I write from a cramped seat on Finnair, heading for Copenhagen. I sit behind the starboard wing, my chest rumbling from roaring engines as they suck up fuel and spew out CO2. Around the cabin, 300 video screens set sleeping faces aglow. My computer is warm to the touch as its battery drains. So much carbon. It makes me wonder: How can there be an agreement? What is truly possible? What surprises will players bring to the game?
Six months ago, it was a different story. The United Nations Framework Convention on Climate Change (UNFCCC) Copenhagen talks were to be the defining moment of our conflicted--if not troubled--environmental times. The science had "settled," accepted even in the halls of business, where carbon-polluting giants like Duke Energy left the US Chamber of Commerce in protest over the Chamber's denial of climate science. Congress deliberated on an energy bill that would finally bridge the divide between America and most of the world in limiting carbon emissions. And at Copenhagen, a fair and binding global treaty would be reached.
I was to capture that story on film, the tale of a decades-long chess tournament where skilled players from governments to industry, carbon traders to climatologists, global warming skeptics to climate activists have approached the chessboard to make their moves. There have been dominating kings and manipulated pawns, stalwart rooks and knights in shining armor. After years of moves that have at times brought progress and other times derailed it, a deal in Copenhagen would be the trophy, establishing market-driven solutions that would stimulate economies and save the planet--a win for all.
Then the carbon hit the turbine.
As it turns out, Congress' carbon reductions are woefully below what scientists deem necessary. Al Gore conceded that there would not likely be a treaty. One hundred and thirty developing countries (the G77) have threatened to walk out. Leaked e-mails shed doubt over scientific analysis, creating a public relations tornado. A progressive Philippine negotiator was removed from her delegation shortly after a high-level visit by Hilary Clinton. President Obama continues to flip-flop on his attendance at the conference. And 100,000 impassioned activists gear up for the streets, demanding that civil society play a larger role in setting policy, with goals that are certain to make the developed world cringe.
Verdi couldn't have written an opera as wrought with high-stakes human conflict. And as a filmmaker, I find myself shooting from the hip, no longer knowing the heart of the story, let alone the outcome. The chess game is far from over.
The Bella Center is a massive complex of boxed buildings linked by long, convoluted passageways. Except for one central space, it's horribly ugly, but the media/press center is something to behold, and becomes home for our crew of three. There are hundreds of laptops, audio feeds and video booths for the press. It's easy to spot the filmmakers--our cameras are small, our budgets are smaller. Already, I've met filmmakers from 12 countries, shooting with everything from cheap camcorders to the newest high-definition cameras.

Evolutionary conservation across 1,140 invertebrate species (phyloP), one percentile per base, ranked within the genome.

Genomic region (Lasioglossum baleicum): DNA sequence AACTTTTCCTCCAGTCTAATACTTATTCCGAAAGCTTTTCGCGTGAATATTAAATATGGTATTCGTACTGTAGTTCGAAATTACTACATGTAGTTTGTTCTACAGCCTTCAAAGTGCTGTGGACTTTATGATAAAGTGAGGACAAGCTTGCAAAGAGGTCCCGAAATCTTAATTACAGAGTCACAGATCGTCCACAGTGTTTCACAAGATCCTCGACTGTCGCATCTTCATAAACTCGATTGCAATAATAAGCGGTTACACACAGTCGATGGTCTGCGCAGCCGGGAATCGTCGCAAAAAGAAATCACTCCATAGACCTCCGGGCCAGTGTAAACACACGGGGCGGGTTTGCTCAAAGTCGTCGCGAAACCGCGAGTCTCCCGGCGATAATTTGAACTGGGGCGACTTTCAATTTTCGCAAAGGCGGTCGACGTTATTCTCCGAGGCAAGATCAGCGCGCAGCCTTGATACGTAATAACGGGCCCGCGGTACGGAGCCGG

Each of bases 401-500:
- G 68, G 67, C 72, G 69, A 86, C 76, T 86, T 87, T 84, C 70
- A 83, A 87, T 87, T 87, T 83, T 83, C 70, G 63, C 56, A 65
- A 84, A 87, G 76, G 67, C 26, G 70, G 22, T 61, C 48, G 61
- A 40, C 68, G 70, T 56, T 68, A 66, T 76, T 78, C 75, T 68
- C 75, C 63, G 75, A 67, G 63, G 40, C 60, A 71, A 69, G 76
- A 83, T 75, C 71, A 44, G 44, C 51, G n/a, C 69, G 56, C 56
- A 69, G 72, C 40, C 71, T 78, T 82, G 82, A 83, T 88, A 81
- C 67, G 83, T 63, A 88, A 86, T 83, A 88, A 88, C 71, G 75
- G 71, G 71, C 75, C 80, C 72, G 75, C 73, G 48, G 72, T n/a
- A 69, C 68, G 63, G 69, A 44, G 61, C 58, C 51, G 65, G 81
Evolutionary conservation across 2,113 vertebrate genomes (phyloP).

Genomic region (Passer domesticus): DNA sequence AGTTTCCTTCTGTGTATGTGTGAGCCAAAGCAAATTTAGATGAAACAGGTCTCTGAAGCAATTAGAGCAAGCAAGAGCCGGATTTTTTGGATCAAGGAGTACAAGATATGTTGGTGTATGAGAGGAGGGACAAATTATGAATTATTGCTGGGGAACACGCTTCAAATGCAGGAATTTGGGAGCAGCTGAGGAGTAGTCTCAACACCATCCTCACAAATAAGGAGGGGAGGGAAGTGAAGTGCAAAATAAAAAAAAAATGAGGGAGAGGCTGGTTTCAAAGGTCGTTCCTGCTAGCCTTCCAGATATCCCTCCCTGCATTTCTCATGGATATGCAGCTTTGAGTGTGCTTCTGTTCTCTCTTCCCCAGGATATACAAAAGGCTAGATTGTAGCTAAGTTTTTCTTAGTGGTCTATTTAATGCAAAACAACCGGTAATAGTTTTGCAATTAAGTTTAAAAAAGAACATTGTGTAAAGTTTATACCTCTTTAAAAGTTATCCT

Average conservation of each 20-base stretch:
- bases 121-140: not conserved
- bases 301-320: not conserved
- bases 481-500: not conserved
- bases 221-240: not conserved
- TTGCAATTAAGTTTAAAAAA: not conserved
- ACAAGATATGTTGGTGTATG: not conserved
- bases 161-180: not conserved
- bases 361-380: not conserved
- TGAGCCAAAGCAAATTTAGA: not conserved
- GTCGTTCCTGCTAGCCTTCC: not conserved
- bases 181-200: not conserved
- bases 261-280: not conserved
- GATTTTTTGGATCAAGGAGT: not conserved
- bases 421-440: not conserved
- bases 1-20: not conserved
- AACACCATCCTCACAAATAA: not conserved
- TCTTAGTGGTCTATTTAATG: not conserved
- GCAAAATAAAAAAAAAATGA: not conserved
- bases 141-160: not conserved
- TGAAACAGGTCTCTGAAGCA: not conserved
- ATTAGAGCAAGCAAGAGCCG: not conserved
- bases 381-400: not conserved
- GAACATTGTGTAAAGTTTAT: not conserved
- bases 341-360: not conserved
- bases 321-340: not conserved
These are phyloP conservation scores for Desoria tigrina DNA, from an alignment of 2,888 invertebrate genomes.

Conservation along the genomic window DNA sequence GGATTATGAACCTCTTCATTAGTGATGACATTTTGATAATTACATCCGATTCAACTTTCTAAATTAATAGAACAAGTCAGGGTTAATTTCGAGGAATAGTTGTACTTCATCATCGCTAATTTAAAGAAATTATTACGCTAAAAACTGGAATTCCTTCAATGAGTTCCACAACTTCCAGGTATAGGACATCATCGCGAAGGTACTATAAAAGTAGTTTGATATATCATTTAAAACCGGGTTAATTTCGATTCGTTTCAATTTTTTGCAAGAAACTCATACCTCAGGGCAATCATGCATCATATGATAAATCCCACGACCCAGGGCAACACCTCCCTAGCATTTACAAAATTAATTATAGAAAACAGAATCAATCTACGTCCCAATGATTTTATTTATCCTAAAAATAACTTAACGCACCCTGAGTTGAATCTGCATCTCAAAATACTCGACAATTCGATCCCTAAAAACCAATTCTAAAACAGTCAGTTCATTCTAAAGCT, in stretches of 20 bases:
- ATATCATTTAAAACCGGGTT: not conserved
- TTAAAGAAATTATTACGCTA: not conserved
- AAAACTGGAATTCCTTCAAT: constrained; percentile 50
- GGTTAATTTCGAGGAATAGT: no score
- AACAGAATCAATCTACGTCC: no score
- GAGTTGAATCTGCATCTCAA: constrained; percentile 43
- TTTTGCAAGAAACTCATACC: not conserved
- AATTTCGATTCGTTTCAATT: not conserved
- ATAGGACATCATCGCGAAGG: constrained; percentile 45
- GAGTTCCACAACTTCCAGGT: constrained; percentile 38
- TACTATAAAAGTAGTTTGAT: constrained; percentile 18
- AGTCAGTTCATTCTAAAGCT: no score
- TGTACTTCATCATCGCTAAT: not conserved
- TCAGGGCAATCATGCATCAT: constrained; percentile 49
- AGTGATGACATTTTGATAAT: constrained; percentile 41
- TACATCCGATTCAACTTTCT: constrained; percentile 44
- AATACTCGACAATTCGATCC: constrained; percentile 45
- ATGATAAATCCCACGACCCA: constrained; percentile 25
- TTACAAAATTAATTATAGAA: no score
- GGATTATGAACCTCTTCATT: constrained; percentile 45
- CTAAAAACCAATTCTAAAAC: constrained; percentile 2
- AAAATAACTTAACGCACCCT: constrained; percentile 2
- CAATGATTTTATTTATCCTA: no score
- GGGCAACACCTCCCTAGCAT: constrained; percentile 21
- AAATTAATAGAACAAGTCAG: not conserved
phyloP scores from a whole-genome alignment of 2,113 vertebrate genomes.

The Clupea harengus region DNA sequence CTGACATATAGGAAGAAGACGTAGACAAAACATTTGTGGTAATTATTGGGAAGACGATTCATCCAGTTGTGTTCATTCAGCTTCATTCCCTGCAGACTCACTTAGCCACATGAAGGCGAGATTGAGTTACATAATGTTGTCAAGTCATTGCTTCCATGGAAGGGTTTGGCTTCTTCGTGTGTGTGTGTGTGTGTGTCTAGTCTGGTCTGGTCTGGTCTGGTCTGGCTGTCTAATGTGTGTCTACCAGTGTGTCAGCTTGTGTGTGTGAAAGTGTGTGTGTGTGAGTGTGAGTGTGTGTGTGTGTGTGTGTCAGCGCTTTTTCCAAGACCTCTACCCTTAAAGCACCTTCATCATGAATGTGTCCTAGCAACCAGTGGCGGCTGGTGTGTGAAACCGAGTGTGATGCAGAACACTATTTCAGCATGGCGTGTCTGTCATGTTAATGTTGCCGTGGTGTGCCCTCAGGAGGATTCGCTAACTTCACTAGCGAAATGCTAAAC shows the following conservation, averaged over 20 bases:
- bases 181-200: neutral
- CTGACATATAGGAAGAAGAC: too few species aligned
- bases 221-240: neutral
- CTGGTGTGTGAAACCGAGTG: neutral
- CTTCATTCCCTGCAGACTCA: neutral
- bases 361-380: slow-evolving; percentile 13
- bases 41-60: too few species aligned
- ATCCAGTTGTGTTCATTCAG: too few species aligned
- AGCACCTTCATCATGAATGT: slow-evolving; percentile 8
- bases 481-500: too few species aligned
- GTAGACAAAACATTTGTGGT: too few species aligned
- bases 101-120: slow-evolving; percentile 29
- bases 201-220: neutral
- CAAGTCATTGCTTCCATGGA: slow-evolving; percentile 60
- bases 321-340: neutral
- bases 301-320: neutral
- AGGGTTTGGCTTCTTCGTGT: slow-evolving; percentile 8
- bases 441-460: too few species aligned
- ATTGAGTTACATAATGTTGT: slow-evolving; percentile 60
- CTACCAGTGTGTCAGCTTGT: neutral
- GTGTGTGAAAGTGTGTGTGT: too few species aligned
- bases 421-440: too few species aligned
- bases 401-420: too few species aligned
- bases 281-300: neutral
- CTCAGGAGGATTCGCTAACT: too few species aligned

The size of the complex and spontaneous rapid-fire setups demands flexibility with gear. We check our coats along with the camera bag and tripod case to lighten up the load. Backpacks act as run bags, and heavier gear remains at the apartment. So far, we've been very well outfitted for all our impromptu needs.
Filmmaker David Novack (center) with his crew in Copenhagen.
Photo: Chris Chandler. Courtesy of Firefly Pix
The greater challenge is figuring out what to shoot. Each morning we map out a course of action that is ultimately derailed by all kinds of dramatic developments and assertions. Today, the Danes were blasted over a "leaked text" that excludes the demands of the developing world. The G77 threatened to walk. The Danes tightened border control to stop demonstrators for next week's massive disruption. Rumors fly that the Kyoto Protocol may be scrapped. A 3:00 a.m. dorm raid resulted in arrests and confiscation of trespassing tools. And the Environmental Protection Agency (EPA) announced they would regulate CO2 as a pollutant, overstepping Congress' weak reduction targets. With today's developments we must capture on-the-fly interviews with the people involved. This speaks strongly to the chess game--constant moves played on a shifting board, every day. That means keeping an eye on the big picture, trying to get what serves the heart of the film best. But finding the heart--I'm not there yet. I'm still spinning from an ever-changing game.
I've been filming the Climate Justice Fasters, hunger strikers from around the world, who are on day 36 of water alone. They've been video-blogging for me since they started, so I can develop a longer narrative. Today, they don't look so great, and they carefully consider medical advice urging them to protect brain function with B-vitamins. Tonight we'll interview them back on the cruise ship they temporarily call home. Amidst the conference's swarm of jockeying and manipulation, the Fasters experience a kind of pure high ground, rooted in clarity of ethics. But what drives their unsurpassed commitment to the climate? What if there isn't a deal, and they have hurt their bodies irreparably? I want to hear their thoughts on process and outcome.